## Data Structures & Algorithms in Dart

Second Edition · Flutter · Dart 3.0 · VS Code 1.78

#### Before You Begin

Section 0: 6 chapters

#### Section I: Introduction

Section 1: 3 chapters

#### Section II: Elementary Data Structures

Section 2: 3 chapters

#### Section IV: Sorting Algorithms

Section 4: 5 chapters

#### Section V: Graphs

Section 5: 5 chapters

# 15. Chapter 15 Solutions Written by Jonathan Sande

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## Solution to Challenge 1

Start with the following `Person` type:

``````class Person implements Comparable<Person> {
Person({
required this.name,
required this.age,
required this.isMilitary,
});

final String name;
final int age;
final bool isMilitary;

@override
int compareTo(other) => throw UnimplementedError();
}
``````

Since a priority queue needs to compare elements, `Person` also needs to be `Comparable`.

Given a list of people on the waitlist, you would like to prioritize the people in the following order:

1. Military background.
2. Seniority, by age.

The key to solving this problem is to finish implementing the `compareTo` method in `Person` so that you can use a priority queue to tell you the order of people on the waitlist. Replace `compareTo` with the following code:

``````@override
int compareTo(other) {
if (isMilitary == other.isMilitary) {
return age.compareTo(other.age);
}
return isMilitary ? 1 : -1;
}
``````

If two people have the same military background, then age is used to see who has the highest priority. But if the military background is different, then the one having a military background is prioritized.

Before you test your implementation out, override `toString` so that `Person` is printable:

``````@override
String toString() {
final military = (isMilitary) ? ', (military)' : '';
return '\$name, age \$age\$military';
}
``````

Import the `PriorityQueue` that you made earlier in the chapter if you haven’t already. Then run the following example in `main`:

``````final p1 = Person(name: 'Josh', age: 21, isMilitary: true);
final p2 = Person(name: 'Jake', age: 22, isMilitary: true);
final p3 = Person(name: 'Clay', age: 28, isMilitary: false);
final p4 = Person(name: 'Cindy', age: 28, isMilitary: false);
final p5 = Person(name: 'Sabrina', age: 30, isMilitary: false);

final waitlist = [p1, p2, p3, p4, p5];

var priorityQueue = PriorityQueue(elements: waitlist);
while (!priorityQueue.isEmpty) {
print(priorityQueue.dequeue());
}
``````

You should see the output below:

``````Jake, age 22, (military)
Josh, age 21, (military)
Sabrina, age 30
Clay, age 28
Cindy, age 28
``````

## Solution to Challenge 2

To make a list-based priority queue, all you have to do is implement the `Queue` interface. Instead of a heap, you use a list data structure.

``````abstract interface class Queue<E> {
bool enqueue(E element);
E? dequeue();
bool get isEmpty;
E? get peek;
}
``````

### Getting Started

First, add the following code to a project that contains the `Queue` interface:

``````enum Priority { max, min }

class PriorityQueueList<E extends Comparable<E>> implements Queue<E> {
PriorityQueueList({List<E>? elements, Priority priority = Priority.max}) {
_priority = priority;
_elements = elements ?? [];
}

late List<E> _elements;
late Priority _priority;

// more to come
}
``````

### Which Is the High Priority End?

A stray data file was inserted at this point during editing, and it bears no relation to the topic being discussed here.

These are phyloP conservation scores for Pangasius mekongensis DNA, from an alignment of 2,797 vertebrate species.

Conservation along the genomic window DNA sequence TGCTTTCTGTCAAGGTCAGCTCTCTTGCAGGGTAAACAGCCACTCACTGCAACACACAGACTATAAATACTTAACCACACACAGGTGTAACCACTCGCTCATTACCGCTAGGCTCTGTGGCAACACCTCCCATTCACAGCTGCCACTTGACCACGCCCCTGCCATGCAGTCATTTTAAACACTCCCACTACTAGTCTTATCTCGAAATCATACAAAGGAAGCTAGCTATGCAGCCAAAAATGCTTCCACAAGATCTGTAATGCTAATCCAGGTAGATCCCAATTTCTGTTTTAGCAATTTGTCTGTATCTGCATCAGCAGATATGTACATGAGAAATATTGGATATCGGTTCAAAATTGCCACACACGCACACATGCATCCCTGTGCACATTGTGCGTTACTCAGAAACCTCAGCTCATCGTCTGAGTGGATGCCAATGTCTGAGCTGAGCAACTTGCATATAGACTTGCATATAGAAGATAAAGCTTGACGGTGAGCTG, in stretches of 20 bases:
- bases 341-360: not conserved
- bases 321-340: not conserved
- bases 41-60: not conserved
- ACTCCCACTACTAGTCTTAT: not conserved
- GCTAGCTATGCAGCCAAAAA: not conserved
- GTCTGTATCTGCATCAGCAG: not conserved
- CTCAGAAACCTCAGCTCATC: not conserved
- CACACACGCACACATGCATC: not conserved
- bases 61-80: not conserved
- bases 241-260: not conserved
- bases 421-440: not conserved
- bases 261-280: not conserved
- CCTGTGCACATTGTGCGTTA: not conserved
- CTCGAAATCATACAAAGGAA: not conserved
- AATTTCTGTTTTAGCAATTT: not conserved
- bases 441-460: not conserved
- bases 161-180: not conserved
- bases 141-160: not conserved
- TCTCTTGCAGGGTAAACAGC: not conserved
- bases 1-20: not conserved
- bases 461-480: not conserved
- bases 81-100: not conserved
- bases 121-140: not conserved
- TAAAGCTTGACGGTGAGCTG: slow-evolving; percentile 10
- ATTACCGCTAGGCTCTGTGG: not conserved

At this point, you need to make a decision. You can either put the high priority elements at the start of the list or at the end of the list. It might seem logical to put the high priority elements at the start of the list since that’s how you implemented heap. However, think about the properties of a list and what you need to accomplish in a queue. Inserting and removing from the beginning of a list is slow. If you make the start of the list the high priority end, then every single dequeue will be slow.

### Sorting an Initial List

Replace the `PriorityQueueList` constructor with the following code:

``````PriorityQueueList({List<E>? elements, Priority priority = Priority.max}) {
_priority = priority;
_elements = elements ?? [];
_elements.sort((a, b) => _compareByPriority(a, b));
}

int _compareByPriority(E a, E b) {
if (_priority == Priority.max) {
return a.compareTo(b);
}
return b.compareTo(a);
}
``````

### Implementing isEmpty and peek

Add the following methods to begin implementing the `Queue` interface:

``````@override
bool get isEmpty => _elements.isEmpty;

@override
E? get peek => (isEmpty) ? null : _elements.last;
``````

### Implementing enqueue

Next, add the `enqueue` method:

``````@override
bool enqueue(E element) {
// 1
for (int i = 0; i < _elements.length; i++) {
// 2
if (_compareByPriority(element, _elements[i]) < 0) {
// 3
_elements.insert(i, element);
return true;
}
}
// 4
return true;
}
``````

### Implementing dequeue

Next, add the `dequeue` method:

``````@override
E? dequeue() => isEmpty ? null : _elements.removeLast();
``````

### Making the Queue Printable

Finally, override `toString` so that you can print your priority queue in a friendly format:

``````@override
String toString() => _elements.toString();
``````

### Testing it Out

To test out the priority queue, run the following in `main`:

``````final priorityQueue = PriorityQueueList<num>(
elements: [1, 12, 3, 4, 1, 6, 8, 7],
);
print(priorityQueue);
priorityQueue.enqueue(5);
priorityQueue.enqueue(0);
priorityQueue.enqueue(10);
print(priorityQueue);
while (!priorityQueue.isEmpty) {
print(priorityQueue.dequeue());
}
``````
``````[1, 1, 3, 4, 6, 7, 8, 12]
[0, 1, 1, 3, 4, 5, 6, 7, 8, 10, 12]
12
10
8
7
6
5
4
3
1
1
0
``````
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